Vijana Amani Pamoja’s Learning Journey

VAP Training Session

Nancy Njeri (VAP Program Director), Zipporah Sangiluh (GlobalGiving Storytelling Coordinator), and Enouce Ndeche (VAP Founder and Executive Director)

At GlobalGiving we get excited when we see an organization coming up with new attempts to address real problems that the community itself has identified.   Generally, GlobalGiving believes that this spontaneous generation of possible solutions is what’s missing in how development generally happens.  We get excited when we can observe an organization evolving solutions over time after listening to the people it serves, acting on that feedback, learning from the results, and repeating the process.

In May of 2010, I visited a great organization in Kenya called Vijana Amani Pamoja (VAP) which means “Youth Together in Peace” in Swahili.  It started as a football club in 2003 and has evolved into an instrument for social change.  We originally met VAP through a Nike-sponsored sports for social change network and conference held in Nairobi in 2007.  VAP works with youth in the Eastlands area of Nairobi, which can get pretty rough.  Eastlands is home to a large community of Somali refugees, and has been a fertile recruiting ground for terrorist groups linked with the Somali Al Shabaab organization.  Eastlands is the perfect place for a great organization to make a huge impact on a very vulnerable youth population.  VAP uses soccer as a tool to engage youth in programs relating to life skills, HIV/AIDS, and reproductive health with a focus on helping vulnerable girls.

My visit in 2010 was in connection with VAP’s participation in GlobalGiving’s Storytelling Project.  We approached them to be a part of our early experimentation, and they were enthusiastic and engaged.  I attended a session for coaches getting trained up in collecting short narratives from program participants.  In the end VAP collected over 100 stories from girls participating in their program.  From those stories VAP learned that sexual violence was an even more prevalent problem than they had imagined and that girls were willing to talk about their experiences.  In response, VAP launched a program to enhance girls’ self-esteem – the Miss Mrembo Tournament – a combination soccer tournament, beauty pageant, and educational program involving peer educators and counselors from Nairobi Women’s hospital.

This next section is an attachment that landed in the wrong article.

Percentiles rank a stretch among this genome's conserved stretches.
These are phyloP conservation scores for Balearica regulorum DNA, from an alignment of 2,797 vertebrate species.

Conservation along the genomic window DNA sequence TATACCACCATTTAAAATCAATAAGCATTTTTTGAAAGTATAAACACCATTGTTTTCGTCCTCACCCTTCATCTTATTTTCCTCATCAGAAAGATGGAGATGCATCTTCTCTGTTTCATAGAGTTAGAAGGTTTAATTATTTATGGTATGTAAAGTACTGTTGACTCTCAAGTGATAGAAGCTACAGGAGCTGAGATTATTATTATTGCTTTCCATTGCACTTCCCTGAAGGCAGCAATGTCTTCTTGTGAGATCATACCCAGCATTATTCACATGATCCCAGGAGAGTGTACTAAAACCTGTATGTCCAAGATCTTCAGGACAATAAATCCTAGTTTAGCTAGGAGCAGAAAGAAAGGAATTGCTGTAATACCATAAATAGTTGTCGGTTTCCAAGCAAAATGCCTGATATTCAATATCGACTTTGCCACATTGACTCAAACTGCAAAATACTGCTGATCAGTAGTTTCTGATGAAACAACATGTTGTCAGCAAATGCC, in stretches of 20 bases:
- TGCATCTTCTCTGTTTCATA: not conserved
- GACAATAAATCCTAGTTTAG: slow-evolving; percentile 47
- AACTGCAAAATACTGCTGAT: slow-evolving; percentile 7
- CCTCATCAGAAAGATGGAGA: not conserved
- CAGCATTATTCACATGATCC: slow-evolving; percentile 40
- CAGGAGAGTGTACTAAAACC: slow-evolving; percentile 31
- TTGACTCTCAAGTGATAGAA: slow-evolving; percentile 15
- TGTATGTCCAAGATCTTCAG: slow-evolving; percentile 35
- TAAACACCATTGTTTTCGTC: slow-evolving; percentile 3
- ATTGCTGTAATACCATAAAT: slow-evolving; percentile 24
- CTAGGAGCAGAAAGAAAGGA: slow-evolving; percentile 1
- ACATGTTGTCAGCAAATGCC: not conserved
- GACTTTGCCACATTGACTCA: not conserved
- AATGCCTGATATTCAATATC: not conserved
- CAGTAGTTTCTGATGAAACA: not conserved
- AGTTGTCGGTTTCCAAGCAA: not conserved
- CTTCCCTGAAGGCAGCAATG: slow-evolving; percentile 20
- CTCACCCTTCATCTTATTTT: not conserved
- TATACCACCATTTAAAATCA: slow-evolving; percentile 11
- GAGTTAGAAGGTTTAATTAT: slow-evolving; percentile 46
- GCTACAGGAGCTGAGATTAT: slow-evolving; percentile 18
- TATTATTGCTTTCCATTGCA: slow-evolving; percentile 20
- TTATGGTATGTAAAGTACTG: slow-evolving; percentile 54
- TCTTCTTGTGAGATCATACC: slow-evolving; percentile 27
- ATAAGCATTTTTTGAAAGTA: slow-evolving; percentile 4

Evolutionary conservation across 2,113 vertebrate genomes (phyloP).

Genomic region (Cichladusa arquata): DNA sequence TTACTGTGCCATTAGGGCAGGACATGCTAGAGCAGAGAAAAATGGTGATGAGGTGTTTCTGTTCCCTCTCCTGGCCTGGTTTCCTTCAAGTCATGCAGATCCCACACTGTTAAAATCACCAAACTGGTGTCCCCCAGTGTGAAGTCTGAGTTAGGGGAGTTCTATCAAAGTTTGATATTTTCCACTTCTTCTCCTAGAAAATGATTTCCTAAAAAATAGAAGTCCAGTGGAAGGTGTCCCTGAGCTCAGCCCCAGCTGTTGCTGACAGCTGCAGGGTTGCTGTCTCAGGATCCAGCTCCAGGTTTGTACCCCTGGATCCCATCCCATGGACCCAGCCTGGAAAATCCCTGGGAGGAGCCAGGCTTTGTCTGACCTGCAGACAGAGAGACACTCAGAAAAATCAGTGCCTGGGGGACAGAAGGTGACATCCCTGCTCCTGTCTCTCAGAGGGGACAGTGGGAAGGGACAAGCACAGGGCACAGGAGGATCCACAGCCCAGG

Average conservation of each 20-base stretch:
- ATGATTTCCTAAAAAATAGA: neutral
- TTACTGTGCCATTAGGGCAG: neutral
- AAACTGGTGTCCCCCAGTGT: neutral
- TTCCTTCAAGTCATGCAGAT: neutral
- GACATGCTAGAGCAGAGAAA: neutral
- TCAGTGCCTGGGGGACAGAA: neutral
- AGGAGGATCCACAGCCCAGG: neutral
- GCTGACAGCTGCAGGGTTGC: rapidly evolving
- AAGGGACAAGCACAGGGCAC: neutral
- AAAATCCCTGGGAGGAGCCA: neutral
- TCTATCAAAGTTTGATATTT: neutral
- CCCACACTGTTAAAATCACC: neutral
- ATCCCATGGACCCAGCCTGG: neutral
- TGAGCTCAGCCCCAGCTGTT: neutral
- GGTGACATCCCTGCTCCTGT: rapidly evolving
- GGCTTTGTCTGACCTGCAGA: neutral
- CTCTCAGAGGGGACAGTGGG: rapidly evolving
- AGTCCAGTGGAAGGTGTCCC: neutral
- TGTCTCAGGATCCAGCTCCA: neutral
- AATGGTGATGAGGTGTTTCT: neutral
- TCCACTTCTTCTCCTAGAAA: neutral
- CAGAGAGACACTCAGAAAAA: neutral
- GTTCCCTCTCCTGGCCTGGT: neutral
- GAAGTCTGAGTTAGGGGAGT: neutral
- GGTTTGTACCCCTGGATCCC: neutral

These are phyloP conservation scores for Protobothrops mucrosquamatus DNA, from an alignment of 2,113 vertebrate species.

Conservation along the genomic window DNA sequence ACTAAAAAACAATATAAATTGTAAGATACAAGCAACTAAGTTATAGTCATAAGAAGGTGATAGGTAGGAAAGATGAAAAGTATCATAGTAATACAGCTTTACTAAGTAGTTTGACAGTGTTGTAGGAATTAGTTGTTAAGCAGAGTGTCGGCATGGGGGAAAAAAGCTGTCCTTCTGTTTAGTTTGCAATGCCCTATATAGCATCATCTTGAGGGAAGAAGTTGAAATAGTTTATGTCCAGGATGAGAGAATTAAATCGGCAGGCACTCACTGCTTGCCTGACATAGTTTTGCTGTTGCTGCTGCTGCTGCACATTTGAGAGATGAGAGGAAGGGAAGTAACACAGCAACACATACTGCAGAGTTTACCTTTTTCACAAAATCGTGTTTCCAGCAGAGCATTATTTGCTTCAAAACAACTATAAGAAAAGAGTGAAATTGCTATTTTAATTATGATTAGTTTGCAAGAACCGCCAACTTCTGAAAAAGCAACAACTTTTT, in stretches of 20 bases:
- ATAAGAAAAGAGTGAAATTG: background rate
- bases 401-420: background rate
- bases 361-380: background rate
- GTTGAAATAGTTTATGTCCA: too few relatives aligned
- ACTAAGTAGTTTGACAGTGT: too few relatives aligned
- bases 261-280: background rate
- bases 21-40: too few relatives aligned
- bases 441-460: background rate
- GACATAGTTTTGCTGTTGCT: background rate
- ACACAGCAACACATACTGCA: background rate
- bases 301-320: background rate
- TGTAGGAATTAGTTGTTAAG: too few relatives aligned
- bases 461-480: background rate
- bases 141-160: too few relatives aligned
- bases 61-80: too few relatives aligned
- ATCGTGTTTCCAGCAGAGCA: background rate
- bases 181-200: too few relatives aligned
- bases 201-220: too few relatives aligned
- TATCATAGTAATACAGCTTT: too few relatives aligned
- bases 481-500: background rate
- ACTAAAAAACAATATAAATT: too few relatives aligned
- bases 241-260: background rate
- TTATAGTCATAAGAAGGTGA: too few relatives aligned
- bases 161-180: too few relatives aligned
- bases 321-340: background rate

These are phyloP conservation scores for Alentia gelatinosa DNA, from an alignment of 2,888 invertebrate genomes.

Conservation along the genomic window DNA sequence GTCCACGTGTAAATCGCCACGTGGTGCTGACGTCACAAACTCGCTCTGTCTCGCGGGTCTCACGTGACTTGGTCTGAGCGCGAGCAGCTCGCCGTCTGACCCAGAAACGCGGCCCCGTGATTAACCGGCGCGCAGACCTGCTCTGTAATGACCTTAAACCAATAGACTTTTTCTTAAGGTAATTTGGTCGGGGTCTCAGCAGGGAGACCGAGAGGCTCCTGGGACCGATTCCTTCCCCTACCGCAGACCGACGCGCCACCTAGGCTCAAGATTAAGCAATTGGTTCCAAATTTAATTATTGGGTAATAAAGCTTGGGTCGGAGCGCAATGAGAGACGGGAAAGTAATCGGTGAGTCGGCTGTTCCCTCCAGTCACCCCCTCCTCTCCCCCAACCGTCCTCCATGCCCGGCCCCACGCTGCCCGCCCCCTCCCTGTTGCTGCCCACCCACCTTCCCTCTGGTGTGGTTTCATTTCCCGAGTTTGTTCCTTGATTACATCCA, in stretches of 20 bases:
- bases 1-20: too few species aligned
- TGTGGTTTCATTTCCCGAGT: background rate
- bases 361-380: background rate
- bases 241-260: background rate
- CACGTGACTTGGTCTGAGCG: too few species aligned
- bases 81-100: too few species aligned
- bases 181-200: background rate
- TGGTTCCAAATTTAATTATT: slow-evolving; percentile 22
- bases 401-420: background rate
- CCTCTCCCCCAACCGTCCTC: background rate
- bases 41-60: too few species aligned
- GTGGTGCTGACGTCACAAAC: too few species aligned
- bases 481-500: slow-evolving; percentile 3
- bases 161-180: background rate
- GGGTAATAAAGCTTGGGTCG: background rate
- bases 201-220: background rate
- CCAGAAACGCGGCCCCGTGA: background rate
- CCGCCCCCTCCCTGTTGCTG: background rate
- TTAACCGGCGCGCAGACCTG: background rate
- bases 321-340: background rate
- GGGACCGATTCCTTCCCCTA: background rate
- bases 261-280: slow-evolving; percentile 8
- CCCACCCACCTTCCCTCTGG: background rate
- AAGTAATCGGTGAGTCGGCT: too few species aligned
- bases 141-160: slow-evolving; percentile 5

VAP continues to demonstrate its commitment to learning and improvement.  I recently became aware of the scorecard VAP created to monitor and evaluate its programs.   They worked with an umbrella organization called Grassroots Soccer to establish a monitoring and evaluation framework to capture changes in behavior among the girls participating in their programs.  The scorecard is engineered in Salesforce and captures metrics in a way that helps VAP move from counting outputs to capturing outcomes.

VAP continues to evolve its programs based on feedback and community needs.  They launched a vocational training program in 2013 to help girls obtain marketable hairdressing and beauty skills and they consistently look for ways to validate their approach.  In a recent newsletter to donors VAP described how it is linking up with researchers evaluating the potential of HIV oral self-testing.  Yet again, VAP is demonstrating its commitment to experimentation and learning.  They are considering including HIV oral self-testing in its annual Kick & Test soccer event and they are willing to work with evaluators to maximize learning and to share results.

Currently VAP works with more than 2,700 participants in its HIV “Skillz” program and 1,200 girls in its “Mrembo” program.  They have participated in various funding opportunities with GlobalGiviung, but they are still a small organization with modest funding needs.  GlobalGiving’s existing Partner Rewards system ranks them as Leader – one step below the top ranking of Superstar.  In GlobalGiving’s new Effectiveness Dashboard, VAP ranks very high in Listening, Acting, and Learning.  In early 2015, GlobalGiving will link these two ranking systems in a way that creates more visibility and status for organizations like VAP that demonstrate a commitment to the Listen, Act, Learn, Repeat cycle.

GlobalGiving has helped VAP at various points in its learning journey, but VAP independently seeks out learning opportunities on its own.  VAP provides a great example of the organizational behaviors that GlobalGiving believes will ultimately lead to better human outcomes.  While we don’t know for sure what kind of lasting change VAP causes in its community, we do know that more and more individuals are being helped with issues that the individuals themselves have identified as problematic, and those efforts link nicely with what development experts believe to be key levers for improving human development.   GlobalGiving is placing its bet on organizations like VAP to be the drivers of real change.

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